On 11/20/14, 9:05 AM, uri wrote:
 On Thursday, 20 November 2014 at 10:41:24 UTC, bearophile wrote:
 uri:

 It's by design
And it's a nice handy design. Bye, bearophile
For Wysiwyg strings I agree that it's great but I prefer C/C++/Python like behaviour for double quoted strings. I guess it's what I'm used to :) Cheers, uri
In Crystal we chose the following: you can have two consecutive string literals but only if they are separated by a `\` at the end of the line. So this is a syntax error: foo("bar" "baz") But this is ok: foo("bar" \ "baz") Likewise, this is an error: ["foo", "bar" "baz", "qux"] # most probably we forgot to add a comma But this is ok: ["foo", "bar" \ "baz", "qux"] This way you avoid silly typing mistakes while at the same time you allow splitting a string across several lines without having to concatenate them at runtime.
Nov 20 2014
parent reply ketmar via Digitalmars-d-learn <digitalmars-d-learn puremagic.com> writes:
On Thu, 20 Nov 2014 14:23:23 -0300
Ary Borenszweig via Digitalmars-d-learn
<digitalmars-d-learn puremagic.com> wrote:

 This way you avoid silly typing mistakes while at the same time you=20
 allow splitting a string across several lines without having to=20
 concatenate them at runtime.
i bet that current D frontend is able to concatenate string literals in compile time.
Nov 21 2014
parent reply "Marc =?UTF-8?B?U2Now7x0eiI=?= <schuetzm gmx.net> writes:
On Friday, 21 November 2014 at 15:00:31 UTC, ketmar via 
Digitalmars-d-learn wrote:
 On Thu, 20 Nov 2014 14:23:23 -0300
 Ary Borenszweig via Digitalmars-d-learn
 <digitalmars-d-learn puremagic.com> wrote:

 This way you avoid silly typing mistakes while at the same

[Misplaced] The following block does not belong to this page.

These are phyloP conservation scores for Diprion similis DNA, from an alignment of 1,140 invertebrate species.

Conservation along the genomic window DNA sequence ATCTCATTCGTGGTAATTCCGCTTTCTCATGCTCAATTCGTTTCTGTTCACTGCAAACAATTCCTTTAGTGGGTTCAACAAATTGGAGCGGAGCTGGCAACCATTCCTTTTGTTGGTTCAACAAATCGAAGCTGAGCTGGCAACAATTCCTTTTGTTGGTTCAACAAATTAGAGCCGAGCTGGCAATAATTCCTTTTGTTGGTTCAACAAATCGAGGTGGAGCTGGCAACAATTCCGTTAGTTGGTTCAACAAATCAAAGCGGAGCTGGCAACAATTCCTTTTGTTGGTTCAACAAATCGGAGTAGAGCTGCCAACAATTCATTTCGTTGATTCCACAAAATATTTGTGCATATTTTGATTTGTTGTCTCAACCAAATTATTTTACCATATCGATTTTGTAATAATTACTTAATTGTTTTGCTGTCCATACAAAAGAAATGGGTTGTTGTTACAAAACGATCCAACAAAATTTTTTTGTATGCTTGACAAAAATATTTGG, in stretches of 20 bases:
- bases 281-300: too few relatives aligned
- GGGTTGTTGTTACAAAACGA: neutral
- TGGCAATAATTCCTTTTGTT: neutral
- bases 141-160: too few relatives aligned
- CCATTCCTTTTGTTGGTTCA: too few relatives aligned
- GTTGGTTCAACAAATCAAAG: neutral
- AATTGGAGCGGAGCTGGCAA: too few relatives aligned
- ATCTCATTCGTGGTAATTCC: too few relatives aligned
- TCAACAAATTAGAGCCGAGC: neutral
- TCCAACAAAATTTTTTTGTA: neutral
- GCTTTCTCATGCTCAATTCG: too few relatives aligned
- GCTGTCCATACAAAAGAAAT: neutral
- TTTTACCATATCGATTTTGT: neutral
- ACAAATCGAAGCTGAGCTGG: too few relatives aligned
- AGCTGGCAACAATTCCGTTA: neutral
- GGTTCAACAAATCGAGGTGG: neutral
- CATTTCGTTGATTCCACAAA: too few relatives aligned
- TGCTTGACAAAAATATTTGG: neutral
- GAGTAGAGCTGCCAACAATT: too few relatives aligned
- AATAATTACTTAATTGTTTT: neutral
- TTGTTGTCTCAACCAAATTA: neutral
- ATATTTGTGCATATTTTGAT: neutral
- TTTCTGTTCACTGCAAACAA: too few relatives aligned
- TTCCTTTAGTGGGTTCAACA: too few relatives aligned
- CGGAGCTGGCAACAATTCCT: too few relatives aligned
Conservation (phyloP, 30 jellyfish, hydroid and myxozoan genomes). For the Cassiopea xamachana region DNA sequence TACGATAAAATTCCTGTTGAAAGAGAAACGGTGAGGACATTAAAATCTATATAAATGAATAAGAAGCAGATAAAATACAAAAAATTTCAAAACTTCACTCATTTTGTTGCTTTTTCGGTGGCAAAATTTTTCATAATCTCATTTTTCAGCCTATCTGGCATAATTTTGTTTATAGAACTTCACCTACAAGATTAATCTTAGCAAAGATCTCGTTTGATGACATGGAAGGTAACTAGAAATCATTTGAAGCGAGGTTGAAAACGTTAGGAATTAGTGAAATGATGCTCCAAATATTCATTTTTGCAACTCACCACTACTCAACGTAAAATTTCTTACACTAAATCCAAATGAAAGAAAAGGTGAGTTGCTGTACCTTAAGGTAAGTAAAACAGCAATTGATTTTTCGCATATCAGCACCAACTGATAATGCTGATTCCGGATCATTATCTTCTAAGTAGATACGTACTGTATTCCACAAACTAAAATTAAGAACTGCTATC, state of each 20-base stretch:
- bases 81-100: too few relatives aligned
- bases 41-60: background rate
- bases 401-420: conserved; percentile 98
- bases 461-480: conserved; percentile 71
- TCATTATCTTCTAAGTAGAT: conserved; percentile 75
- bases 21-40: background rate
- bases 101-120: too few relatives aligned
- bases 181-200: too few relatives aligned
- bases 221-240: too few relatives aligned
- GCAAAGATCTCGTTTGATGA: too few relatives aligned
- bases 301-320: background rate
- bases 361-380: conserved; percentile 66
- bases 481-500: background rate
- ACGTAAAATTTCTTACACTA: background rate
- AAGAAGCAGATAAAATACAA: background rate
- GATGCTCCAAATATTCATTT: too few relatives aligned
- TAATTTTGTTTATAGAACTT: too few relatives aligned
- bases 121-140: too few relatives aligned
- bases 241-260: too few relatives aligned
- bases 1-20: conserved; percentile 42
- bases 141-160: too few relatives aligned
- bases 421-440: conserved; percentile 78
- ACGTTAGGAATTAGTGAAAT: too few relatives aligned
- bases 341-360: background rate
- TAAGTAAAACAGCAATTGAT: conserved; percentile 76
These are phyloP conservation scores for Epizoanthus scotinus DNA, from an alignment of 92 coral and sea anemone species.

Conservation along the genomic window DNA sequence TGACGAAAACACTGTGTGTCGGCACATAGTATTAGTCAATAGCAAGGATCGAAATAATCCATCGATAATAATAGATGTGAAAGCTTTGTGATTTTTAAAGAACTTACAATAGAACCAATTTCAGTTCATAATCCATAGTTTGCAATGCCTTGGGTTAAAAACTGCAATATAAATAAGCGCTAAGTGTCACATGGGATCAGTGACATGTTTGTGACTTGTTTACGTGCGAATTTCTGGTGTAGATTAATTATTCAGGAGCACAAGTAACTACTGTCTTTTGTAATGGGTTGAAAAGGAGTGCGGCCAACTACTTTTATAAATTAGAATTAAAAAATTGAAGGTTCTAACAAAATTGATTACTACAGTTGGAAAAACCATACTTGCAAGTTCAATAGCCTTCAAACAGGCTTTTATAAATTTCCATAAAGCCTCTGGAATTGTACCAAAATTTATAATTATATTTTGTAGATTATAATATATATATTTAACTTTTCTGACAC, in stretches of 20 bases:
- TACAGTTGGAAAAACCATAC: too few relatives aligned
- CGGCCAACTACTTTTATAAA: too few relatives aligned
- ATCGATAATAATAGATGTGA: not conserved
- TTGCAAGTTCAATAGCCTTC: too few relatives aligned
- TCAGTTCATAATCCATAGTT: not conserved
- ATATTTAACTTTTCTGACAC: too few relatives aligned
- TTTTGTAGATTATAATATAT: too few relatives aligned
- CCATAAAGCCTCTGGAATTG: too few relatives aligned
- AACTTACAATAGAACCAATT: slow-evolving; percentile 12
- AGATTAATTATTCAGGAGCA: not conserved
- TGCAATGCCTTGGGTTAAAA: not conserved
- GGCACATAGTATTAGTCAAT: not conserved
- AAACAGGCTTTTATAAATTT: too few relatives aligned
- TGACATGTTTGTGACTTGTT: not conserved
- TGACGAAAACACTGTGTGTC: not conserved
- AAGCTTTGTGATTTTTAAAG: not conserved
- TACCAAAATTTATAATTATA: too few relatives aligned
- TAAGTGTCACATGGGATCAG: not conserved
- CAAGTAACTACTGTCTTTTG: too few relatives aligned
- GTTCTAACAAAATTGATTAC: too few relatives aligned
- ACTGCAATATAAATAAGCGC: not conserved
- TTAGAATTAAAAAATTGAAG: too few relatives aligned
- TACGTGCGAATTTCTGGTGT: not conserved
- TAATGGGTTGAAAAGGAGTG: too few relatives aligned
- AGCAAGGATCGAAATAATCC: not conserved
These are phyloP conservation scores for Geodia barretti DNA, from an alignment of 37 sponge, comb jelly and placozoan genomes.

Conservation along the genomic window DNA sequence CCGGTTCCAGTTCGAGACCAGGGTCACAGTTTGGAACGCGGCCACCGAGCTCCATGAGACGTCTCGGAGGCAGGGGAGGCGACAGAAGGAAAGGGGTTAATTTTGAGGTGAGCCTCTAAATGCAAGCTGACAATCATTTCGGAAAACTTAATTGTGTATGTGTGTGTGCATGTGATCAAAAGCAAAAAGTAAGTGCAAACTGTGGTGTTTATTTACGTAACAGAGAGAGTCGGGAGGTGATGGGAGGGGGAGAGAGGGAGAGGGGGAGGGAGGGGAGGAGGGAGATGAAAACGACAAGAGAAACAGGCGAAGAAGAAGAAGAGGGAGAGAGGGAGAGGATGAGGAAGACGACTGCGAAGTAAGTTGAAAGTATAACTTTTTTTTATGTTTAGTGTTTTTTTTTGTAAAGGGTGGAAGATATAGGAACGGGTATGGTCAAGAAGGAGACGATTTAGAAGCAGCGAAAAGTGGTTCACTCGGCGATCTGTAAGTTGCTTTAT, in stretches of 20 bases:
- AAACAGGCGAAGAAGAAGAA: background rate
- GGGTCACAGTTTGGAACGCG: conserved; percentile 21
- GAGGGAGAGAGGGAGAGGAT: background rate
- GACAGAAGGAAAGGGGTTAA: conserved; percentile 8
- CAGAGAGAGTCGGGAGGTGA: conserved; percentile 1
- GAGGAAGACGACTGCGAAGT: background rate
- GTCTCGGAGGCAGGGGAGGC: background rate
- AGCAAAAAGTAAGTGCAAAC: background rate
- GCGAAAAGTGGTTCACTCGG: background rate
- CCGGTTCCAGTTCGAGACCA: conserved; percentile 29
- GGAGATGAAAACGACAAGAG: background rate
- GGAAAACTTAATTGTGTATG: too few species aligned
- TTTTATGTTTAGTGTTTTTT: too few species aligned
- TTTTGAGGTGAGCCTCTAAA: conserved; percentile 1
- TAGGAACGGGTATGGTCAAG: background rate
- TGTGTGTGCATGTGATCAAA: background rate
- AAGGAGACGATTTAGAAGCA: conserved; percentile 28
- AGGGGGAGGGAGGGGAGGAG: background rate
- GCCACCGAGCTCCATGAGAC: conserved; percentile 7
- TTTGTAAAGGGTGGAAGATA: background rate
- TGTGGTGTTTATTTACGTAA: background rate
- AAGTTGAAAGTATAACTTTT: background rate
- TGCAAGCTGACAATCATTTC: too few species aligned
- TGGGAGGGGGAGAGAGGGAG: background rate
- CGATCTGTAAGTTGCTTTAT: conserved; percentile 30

time you allow splitting a string across several lines without 
 having to concatenate them at runtime.
i bet that current D frontend is able to concatenate string literals in compile time.
AFAIK yes. There was a change to guarantee that string literals concatenated by ~ are joined at compile time. The goal was to deprecated concatenation by juxtaposition, which hasn't happened yet, though.
Nov 21 2014
parent reply Ary Borenszweig <ary esperanto.org.ar> writes:
On 11/21/14, 1:59 PM, "Marc Sch├╝tz" <schuetzm gmx.net>" wrote:
 On Friday, 21 November 2014 at 15:00:31 UTC, ketmar via
 Digitalmars-d-learn wrote:
 On Thu, 20 Nov 2014 14:23:23 -0300
 Ary Borenszweig via Digitalmars-d-learn
 <digitalmars-d-learn puremagic.com> wrote:

 This way you avoid silly typing mistakes while at the same time you
 allow splitting a string across several lines without having to
 concatenate them at runtime.
i bet that current D frontend is able to concatenate string literals in compile time.
AFAIK yes. There was a change to guarantee that string literals concatenated by ~ are joined at compile time. The goal was to deprecated concatenation by juxtaposition, which hasn't happened yet, though.
What's concatenation by juxtaposition?
Nov 21 2014
parent reply "Adam D. Ruppe" <destructionator gmail.com> writes:
On Friday, 21 November 2014 at 17:43:27 UTC, Ary Borenszweig 
wrote:
 What's concatenation by juxtaposition?
When "foo" "bar" turns into "foobar". The two string literals are right next to each other, no operator or anything else in between, so they are combined.
Nov 21 2014
parent Ary Borenszweig <ary esperanto.org.ar> writes:
On 11/21/14, 2:46 PM, Adam D. Ruppe wrote:
 On Friday, 21 November 2014 at 17:43:27 UTC, Ary Borenszweig wrote:
 What's concatenation by juxtaposition?
When "foo" "bar" turns into "foobar". The two string literals are right next to each other, no operator or anything else in between, so they are combined.
Ah, I see. Yes, I guess that's a bug-prone thing to have. And since there's already `~` to concatenate strings (even at compile time) removing that feature would be good.
Nov 21 2014